Baltsan feels that a person who comes to a concert must receive something that they cannot get from a recording or a book. Therefore, in June, she will be the pianist in concerts with Ariel Horowitz, who is the composer/singer son of Naomi Shemer, legendary musician and songwriter. The collaboration will highlight Shemer’s music and that of her talented and renowned son, but will also provide an added dimension: a personal and intimate picture of Shemer as a woman and mother; a composer who touches the hearts and souls of all Israel, wherever they come from and wherever they live.
FOR BALTSAN, there must always be a new project on the horizon. Later this month, she will host her Israel concert lecture series (in Hebrew) with her son, Itamar Zorman, an accomplished violinist.
This will be a prelude to her June series, with Horowitz.
“These two series of concerts are definitely new,” her voice rings out with happiness and pride.
“With Itamar, my son, it is a wonderful opportunity for us to make music together, and with Ariel Horowitz, a very special occasion both to play with him and pay respect to Naomi Shemer, one of the greats of Israeli music and poetry. Personally, she was the first to give me tremendous support and inspiration as I started my career in Israel.”
The concerts with her son, Baltsan explains, will take the listener on a journey from the Vienna of Schubert to the Paris of Paganini, and from the European shtetel to the music of the State of Israel. The selections will be from the repertoire of encore music – pieces written and played for the delight of the audience.
Baltsan points out that all of the concerts will be in the style she has become known for over the years – part interesting conversation, sharing information, and part playing beautiful music.
“It is never enough for me to come onto the stage, play, then finish and bow,” she explains. “I never feel fulfilled. Therefore, I developed another style of concerts in which I converse with the audience as well as play. It adds another dimension to the music, a personal aspect that the audience will remember after they leave the concert hall."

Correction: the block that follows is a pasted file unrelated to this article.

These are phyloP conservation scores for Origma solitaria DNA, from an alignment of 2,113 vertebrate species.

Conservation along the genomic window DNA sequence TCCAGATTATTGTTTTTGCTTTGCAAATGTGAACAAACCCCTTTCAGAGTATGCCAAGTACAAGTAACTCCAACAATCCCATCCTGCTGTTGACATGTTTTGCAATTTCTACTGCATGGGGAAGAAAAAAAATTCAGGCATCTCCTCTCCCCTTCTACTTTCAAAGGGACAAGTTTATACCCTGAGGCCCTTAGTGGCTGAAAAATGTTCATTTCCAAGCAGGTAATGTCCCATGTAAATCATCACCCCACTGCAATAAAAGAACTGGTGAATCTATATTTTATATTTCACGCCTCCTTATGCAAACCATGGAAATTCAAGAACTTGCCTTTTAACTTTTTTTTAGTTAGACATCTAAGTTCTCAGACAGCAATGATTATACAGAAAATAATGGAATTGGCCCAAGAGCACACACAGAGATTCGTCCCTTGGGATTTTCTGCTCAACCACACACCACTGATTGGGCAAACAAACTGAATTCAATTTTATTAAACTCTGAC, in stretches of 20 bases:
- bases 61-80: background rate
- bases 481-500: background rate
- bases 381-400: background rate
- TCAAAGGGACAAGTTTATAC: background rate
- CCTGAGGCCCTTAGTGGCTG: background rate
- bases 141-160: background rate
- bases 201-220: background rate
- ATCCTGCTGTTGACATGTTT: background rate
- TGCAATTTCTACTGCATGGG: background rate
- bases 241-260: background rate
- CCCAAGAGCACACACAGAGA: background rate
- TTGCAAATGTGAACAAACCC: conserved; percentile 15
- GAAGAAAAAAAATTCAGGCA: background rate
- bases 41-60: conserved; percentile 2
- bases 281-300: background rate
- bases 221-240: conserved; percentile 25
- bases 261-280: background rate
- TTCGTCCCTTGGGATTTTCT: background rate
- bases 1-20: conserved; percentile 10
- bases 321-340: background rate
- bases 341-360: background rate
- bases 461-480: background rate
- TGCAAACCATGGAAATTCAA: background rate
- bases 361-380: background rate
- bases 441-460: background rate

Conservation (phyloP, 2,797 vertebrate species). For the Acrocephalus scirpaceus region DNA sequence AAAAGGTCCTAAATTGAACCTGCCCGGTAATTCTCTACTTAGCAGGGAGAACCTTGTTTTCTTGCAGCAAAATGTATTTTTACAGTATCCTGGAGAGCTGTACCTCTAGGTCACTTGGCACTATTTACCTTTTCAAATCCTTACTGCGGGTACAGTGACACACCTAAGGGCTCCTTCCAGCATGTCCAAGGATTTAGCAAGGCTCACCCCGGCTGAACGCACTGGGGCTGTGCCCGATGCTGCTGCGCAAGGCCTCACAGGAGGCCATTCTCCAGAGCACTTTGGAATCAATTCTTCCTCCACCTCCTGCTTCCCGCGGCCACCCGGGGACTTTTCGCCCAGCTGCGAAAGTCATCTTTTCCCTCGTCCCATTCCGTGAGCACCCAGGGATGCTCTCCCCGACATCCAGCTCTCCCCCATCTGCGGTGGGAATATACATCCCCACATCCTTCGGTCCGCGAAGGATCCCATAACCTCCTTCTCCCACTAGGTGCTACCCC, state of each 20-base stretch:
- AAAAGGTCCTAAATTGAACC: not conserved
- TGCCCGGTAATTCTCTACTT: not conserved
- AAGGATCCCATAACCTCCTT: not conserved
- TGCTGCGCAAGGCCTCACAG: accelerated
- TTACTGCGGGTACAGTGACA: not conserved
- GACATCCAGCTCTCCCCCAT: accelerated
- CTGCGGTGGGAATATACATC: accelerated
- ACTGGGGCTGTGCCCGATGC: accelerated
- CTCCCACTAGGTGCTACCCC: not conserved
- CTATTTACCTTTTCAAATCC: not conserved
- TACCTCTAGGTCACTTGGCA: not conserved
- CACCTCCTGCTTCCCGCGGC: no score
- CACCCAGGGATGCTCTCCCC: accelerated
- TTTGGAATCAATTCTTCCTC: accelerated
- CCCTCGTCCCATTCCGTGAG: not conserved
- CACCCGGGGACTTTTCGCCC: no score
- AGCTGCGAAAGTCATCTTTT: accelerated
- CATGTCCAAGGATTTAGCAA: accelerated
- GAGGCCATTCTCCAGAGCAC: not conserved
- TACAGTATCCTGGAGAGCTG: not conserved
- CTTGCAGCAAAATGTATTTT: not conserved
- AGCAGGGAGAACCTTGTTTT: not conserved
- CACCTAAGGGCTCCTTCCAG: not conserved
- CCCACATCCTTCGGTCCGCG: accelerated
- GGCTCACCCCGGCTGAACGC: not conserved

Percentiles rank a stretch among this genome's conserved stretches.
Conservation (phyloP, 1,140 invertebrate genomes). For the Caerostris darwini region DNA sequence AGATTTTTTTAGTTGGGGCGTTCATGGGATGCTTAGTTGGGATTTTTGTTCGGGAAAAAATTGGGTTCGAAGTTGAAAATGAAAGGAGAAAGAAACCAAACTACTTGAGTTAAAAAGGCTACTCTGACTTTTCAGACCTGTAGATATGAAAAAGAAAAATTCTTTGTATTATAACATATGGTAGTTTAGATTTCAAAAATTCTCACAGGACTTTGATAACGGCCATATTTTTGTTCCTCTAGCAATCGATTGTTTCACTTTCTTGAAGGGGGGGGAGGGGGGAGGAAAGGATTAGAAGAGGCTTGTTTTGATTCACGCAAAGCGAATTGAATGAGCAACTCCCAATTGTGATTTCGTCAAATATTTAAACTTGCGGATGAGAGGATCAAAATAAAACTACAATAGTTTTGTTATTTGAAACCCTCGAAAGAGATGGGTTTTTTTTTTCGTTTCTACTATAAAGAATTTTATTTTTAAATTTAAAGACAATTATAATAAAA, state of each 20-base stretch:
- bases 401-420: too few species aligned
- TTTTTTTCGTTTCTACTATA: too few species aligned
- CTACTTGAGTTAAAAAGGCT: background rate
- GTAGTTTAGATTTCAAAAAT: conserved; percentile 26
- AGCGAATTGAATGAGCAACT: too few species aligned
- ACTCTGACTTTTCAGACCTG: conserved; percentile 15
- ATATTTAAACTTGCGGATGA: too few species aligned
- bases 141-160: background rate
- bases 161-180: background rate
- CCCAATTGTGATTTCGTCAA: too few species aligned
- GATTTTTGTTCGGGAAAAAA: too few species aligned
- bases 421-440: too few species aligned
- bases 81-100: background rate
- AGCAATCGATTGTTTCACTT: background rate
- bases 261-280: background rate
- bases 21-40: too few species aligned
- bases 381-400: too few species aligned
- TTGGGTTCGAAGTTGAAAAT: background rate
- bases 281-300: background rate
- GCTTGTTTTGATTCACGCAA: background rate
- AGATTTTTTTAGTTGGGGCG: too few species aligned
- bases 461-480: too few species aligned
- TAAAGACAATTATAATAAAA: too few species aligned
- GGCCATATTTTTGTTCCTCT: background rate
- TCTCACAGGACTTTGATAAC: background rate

Zorman will follow her lead and also converse with the audience. In the IDF, Itamar served in a unit for musicians who performed in educational settings, and afterwards he received his BA from the Jerusalem Academy of Music and Dance. He then went to America where he received an MA from Juilliard, artist diplomas from Juilliard and the Manhattan School of Music, and numerous distinguished prizes. In 2011, he won first prize in the Tchaikovsky Violin Competition in Moscow.
“This is the life of a musician,” he says in a phone conversation from the United States, where he is based.
“I come to Israel several times a year to see family and perform. During May, I will perform with the Beersheba Symphony, the Israel Netanya Kibbutz Chamber Orchestra and with the Israel Chamber Music Project. In addition, this will be the first time I will play with my mother in concerts given in Haifa, Jerusalem, and Tel Aviv through the Cathedra Music School that she and my father, Prof. Moshe Zorman, founded. The topics of conversation with the audience will add to very festive concerts that mark the 25th anniversary of my mother’s concert series. I am proud to participate and am looking forward to it.”
Baltsan adds, “It is very fine to watch Itamar grow from the student stage into a fine, mature artist.”
In 2011, when Zorman was competing in Moscow, his parents relate that even before their son was announced as the winner, people were coming up to them and whispering “‘Mazel tov!’ They knew Itamar had won. Amazed, we wondered how they also knew who we were, and that we were Jews,” Baltsan relates.
“‘We look into your eyes,’ someone answered. ‘They are intelligent eyes, keen eyes that resemble slightly the eyes of a bird – a bird who roams the world.’ “With this answer, I realized once again that we Jews are a family with a shared heritage and stories,” explains Baltsan.
“I have to thank my father for putting me on the trail of Jewish history in Israel and sharing the story of ‘Hatikva.’”
For further information and concert schedule, including lectures in English:,, or call (03) 642-0847.